Story at a glance
- La Soufrière began erupting Friday, emitting major plumes of smoke and ash.
- Nearby residents were ordered to evacuate the area prior to the explosion.
- The last eruption occurred in 1979 and in 1902, the latter of which reportedly killed more than 1,600 people.
The relatively quiet island of St. Vincent has been rocked by a serious volcanic eruption on Friday, exploding multiple times over the course of the day and emitting major plumes of smoke and ash into the atmosphere.
The Seismic Research Centre at the University of the West Indies has consistently documented the activity of La Soufrière, the volcano currently erupting.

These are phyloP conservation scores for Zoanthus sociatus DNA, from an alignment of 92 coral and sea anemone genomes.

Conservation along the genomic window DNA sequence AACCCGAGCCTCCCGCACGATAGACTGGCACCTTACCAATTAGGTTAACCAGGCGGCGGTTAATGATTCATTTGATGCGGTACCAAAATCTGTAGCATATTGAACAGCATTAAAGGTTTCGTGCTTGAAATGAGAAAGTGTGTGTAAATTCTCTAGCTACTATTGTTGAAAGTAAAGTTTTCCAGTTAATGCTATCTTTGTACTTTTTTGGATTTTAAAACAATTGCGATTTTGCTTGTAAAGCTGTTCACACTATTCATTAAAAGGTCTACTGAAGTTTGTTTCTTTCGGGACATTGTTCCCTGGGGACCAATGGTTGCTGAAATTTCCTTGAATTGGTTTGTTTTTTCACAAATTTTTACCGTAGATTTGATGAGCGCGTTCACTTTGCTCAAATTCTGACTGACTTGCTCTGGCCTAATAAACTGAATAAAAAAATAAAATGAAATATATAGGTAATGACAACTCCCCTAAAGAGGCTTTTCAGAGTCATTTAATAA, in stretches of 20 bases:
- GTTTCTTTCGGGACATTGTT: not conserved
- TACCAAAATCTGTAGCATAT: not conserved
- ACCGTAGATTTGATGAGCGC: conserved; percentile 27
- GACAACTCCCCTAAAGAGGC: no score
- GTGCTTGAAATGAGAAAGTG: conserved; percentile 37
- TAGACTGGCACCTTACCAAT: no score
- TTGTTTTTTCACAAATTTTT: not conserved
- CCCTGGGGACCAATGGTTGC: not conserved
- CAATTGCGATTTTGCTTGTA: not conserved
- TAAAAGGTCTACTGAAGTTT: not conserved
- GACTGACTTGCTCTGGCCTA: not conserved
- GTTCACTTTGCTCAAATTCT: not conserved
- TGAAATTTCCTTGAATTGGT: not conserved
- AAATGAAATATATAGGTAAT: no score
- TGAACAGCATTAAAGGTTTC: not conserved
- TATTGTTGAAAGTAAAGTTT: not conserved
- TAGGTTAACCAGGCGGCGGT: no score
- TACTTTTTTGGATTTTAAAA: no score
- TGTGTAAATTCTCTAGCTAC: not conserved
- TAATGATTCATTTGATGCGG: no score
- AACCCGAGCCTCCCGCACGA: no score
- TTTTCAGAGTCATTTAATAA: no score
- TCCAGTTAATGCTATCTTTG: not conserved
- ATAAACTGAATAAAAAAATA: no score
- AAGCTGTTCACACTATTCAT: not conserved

Explosive eruptions were first reported at 8:41 am following prior reports of seismic activity on April 8.
The situation is being monitored closely, with reports of ashfall occurring on St. Vincent and likely on nearby islands St. Lucia, Barbados, Grenada and The Grenadines.
Nearby residents were ordered to evacuate the area prior to the explosion.
La Soufrière is the only potentially active volcano on St. Vincent and stands at about 1,178 meters above sea level.
The last eruption occurred in 1979 and in 1902, the latter of which reportedly killed killed more than 1,600 people.
In response to the eruption, the U.S. Embassy in Barbados issued an evacuation alert for areas of St. Vincent on April 8.
Outlets report that companies like Royal Caribbean and Celebrity Cruises are sending ships to help the island in its evacuation efforts.